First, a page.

Irrespective of what period of history an individual studies, whether it is Renaissance Monarchy, Tudor Gentry, the Post Office or Railways, he or she will very quickly develop concerns regarding the preservation of archival material relating to his or her chosen topic. This stems from the fact that anything that is preserved could add to the quality of the research they produce, and to loose it anything may be a loss to their present or future output.
As a railway historian, I have talked on many occasions about my intense frustration with what I call the ‘draw effect.’ This is the idea that in draws, cupboards and lofts throughout the world, there are large numbers of potentially useful documents for historians which in many cases are in danger of one day finding their way into skips. Although, this said, much does get saved, and to look at the railway documents for sale on eBay is both reassuring, knowing the documents are safe, but also frustrating, given that I can’t buy everything. Therefore, my idea has always been that many documents in private hands could be preserved through an online database. Anyone could upload digital images to the database, and this would also increase the availability of documentary material for researchers. However, I was beaten to it, and an on-line archive does now exist in embryonic form at http://www.railwaysarchive.co.uk/.
However, while this site covers paper documents, historical artefacts do not only come in this form. From the moment that we could produce movies, people have produced movies of the railways. Thus, it concerned me for a long while that this material didn’t have an online home. Imagine my joy and surprise when I came across http://www.britishrailways.tv/, which is gradually building up an online archive of railway films from the past and present. Naturally, as a railway historian I am engrossed in the historical content of the site, whether it be films of important events, or the railway companies’ own promotional material. Indeed, the site really brings railway history to life.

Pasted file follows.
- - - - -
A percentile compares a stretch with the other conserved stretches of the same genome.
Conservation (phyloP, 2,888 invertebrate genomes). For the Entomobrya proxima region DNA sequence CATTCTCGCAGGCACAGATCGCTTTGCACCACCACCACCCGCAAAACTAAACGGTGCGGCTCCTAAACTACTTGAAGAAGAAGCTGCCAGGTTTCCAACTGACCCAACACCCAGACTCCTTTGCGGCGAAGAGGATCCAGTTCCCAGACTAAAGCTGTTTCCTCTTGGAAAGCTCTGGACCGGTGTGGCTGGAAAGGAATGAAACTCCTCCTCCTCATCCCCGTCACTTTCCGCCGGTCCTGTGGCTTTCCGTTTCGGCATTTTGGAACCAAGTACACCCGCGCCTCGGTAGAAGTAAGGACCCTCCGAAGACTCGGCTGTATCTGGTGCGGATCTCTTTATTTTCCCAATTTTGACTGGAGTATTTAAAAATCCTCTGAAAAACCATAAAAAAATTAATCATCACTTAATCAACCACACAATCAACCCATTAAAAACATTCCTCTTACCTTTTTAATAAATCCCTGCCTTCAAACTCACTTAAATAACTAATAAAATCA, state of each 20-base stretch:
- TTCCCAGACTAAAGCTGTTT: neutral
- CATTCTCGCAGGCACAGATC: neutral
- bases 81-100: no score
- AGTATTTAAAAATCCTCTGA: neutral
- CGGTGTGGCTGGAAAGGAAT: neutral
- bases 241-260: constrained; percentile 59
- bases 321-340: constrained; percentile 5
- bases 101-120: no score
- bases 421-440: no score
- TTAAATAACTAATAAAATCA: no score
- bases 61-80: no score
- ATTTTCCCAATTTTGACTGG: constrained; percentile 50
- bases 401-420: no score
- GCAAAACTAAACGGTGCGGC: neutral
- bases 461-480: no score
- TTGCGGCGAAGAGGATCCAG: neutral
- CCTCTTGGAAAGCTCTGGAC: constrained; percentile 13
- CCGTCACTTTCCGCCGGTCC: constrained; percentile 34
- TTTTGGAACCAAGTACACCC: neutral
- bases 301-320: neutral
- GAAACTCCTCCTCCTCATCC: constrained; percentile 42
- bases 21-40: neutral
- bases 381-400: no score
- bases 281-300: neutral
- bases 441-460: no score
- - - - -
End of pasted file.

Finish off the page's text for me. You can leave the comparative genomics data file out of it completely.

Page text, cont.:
One of the problems with historical study is that sometimes using paper documents makes it hard to really imagine what events were like. Indeed, on many occasions it is even easy to forget that the events I study were real at all. But, by using archival footage of an event, the sense that history is in ones imagination fades away. Take for example the following footage of the aftermath of the Abermule crash in 1922. While I can get a report on the crash (found here), the video of it below shows me the true horror and devastation that was caused. What was only a previously a report to my mind, is now a much more real, terribly sad, event.
Further, consider my PhD studies on the
Lastly, of course, http://www.britishrailways.tv/ features many promotional videos and adverts which the railway companies of
These are just a few of the 100s of films that are available on http://www.britishrailways.tv/ that show many aspects of railway history and operation. I feel that the site is an important step forward in making railway history accessible and interesting for all. Previously, many of the videos featured on the site would only have been available to a few people. But, because the site exists, it is helping diminish my 'draw effect,' allowing more individuals to experience railway history through the medium of film. Therefore, I implore you to take a look around the site, sign up as a member, upload videos and support it in any way you can, as this will help promote the sharing of railway history for the benefit and entertainment of all who are interested.